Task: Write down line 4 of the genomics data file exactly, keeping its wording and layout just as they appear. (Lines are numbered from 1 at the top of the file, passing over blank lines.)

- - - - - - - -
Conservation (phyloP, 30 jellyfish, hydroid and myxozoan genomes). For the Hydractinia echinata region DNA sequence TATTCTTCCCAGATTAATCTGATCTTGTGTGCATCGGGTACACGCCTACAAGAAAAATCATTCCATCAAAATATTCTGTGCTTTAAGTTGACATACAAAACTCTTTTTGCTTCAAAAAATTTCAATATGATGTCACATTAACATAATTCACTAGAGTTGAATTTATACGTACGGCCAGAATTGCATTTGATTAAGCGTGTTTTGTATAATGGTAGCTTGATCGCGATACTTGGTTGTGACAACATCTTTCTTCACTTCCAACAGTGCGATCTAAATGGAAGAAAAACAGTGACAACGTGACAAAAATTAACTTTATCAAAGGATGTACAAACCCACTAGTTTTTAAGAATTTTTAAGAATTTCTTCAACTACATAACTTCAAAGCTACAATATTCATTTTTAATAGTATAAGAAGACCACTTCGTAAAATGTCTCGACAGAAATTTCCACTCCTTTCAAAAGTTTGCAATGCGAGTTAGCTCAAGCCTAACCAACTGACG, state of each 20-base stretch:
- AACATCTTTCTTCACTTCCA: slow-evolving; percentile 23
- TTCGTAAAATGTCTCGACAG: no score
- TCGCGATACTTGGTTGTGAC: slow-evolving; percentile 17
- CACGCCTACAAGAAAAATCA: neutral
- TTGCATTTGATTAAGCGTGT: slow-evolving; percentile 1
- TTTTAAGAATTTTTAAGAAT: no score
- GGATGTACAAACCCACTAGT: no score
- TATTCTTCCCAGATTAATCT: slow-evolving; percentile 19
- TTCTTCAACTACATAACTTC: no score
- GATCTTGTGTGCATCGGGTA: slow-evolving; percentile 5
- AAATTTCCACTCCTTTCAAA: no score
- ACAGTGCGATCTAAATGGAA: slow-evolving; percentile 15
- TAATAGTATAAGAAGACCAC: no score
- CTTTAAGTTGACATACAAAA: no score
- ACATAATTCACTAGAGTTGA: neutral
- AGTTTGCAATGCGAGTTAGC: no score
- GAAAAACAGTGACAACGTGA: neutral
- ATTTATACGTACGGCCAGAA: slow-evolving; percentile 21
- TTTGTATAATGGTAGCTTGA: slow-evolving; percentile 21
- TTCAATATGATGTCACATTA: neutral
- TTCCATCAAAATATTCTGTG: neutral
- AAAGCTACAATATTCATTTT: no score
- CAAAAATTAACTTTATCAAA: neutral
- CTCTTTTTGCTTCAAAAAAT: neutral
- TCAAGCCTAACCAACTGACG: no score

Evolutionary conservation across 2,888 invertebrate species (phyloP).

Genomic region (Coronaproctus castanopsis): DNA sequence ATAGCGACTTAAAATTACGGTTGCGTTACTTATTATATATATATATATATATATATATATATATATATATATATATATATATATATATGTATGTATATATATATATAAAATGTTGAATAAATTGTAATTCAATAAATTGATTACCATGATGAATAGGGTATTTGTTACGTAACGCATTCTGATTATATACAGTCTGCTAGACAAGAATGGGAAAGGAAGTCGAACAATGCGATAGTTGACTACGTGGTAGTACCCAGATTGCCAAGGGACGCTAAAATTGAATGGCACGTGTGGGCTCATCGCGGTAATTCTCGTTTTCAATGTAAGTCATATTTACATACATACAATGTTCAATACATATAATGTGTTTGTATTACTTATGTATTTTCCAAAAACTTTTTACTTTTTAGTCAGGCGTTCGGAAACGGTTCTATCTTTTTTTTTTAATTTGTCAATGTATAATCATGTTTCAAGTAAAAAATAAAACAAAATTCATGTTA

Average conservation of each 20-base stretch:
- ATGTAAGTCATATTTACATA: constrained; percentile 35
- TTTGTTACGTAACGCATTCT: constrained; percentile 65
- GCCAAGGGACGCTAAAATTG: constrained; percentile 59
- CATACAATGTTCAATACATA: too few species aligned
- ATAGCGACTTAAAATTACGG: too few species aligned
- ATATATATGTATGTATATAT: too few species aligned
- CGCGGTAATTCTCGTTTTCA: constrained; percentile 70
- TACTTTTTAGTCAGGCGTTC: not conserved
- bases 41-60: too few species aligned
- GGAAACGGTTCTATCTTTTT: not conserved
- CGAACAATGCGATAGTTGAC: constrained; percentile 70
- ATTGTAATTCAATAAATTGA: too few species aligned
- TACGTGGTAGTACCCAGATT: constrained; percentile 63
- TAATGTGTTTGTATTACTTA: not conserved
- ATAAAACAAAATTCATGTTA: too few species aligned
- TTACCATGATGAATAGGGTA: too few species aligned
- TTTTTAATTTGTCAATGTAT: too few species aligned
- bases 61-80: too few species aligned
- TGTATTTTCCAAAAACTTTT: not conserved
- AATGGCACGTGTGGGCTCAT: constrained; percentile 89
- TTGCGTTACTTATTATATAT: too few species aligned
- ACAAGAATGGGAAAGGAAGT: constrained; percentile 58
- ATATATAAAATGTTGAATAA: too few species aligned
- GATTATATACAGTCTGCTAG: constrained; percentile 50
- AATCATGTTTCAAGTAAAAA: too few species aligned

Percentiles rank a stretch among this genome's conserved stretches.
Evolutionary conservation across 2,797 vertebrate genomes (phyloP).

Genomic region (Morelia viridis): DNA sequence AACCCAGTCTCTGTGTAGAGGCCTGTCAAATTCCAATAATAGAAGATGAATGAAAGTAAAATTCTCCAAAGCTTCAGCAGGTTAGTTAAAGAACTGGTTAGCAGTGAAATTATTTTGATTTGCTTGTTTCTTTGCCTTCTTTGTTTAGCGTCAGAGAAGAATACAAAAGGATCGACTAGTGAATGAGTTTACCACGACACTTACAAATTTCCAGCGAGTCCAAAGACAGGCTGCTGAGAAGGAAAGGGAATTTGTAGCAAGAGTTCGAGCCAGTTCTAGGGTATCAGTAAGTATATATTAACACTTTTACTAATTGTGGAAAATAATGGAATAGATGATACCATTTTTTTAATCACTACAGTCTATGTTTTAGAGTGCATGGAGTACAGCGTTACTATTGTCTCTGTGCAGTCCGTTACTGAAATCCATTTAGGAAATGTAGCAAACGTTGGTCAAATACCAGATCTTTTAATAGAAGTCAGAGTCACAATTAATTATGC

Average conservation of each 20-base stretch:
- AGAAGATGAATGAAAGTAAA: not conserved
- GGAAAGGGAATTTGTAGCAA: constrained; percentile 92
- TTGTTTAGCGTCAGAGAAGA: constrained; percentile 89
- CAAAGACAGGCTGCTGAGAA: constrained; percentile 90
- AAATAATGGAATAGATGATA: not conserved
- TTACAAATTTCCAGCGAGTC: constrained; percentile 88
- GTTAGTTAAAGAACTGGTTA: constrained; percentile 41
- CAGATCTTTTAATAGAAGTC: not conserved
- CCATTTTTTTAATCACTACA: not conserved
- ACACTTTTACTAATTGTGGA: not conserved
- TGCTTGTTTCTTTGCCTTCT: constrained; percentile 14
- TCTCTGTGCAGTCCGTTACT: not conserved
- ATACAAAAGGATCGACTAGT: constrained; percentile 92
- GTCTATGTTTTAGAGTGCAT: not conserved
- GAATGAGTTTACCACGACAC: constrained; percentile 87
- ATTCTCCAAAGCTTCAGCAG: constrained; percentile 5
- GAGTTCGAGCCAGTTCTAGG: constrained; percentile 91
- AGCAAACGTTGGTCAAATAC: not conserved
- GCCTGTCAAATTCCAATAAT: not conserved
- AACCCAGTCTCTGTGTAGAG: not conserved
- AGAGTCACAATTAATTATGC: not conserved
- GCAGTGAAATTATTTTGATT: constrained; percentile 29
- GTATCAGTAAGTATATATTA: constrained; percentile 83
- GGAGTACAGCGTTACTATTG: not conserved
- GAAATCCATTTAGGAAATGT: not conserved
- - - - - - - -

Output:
- TCGCGATACTTGGTTGTGAC: slow-evolving; percentile 17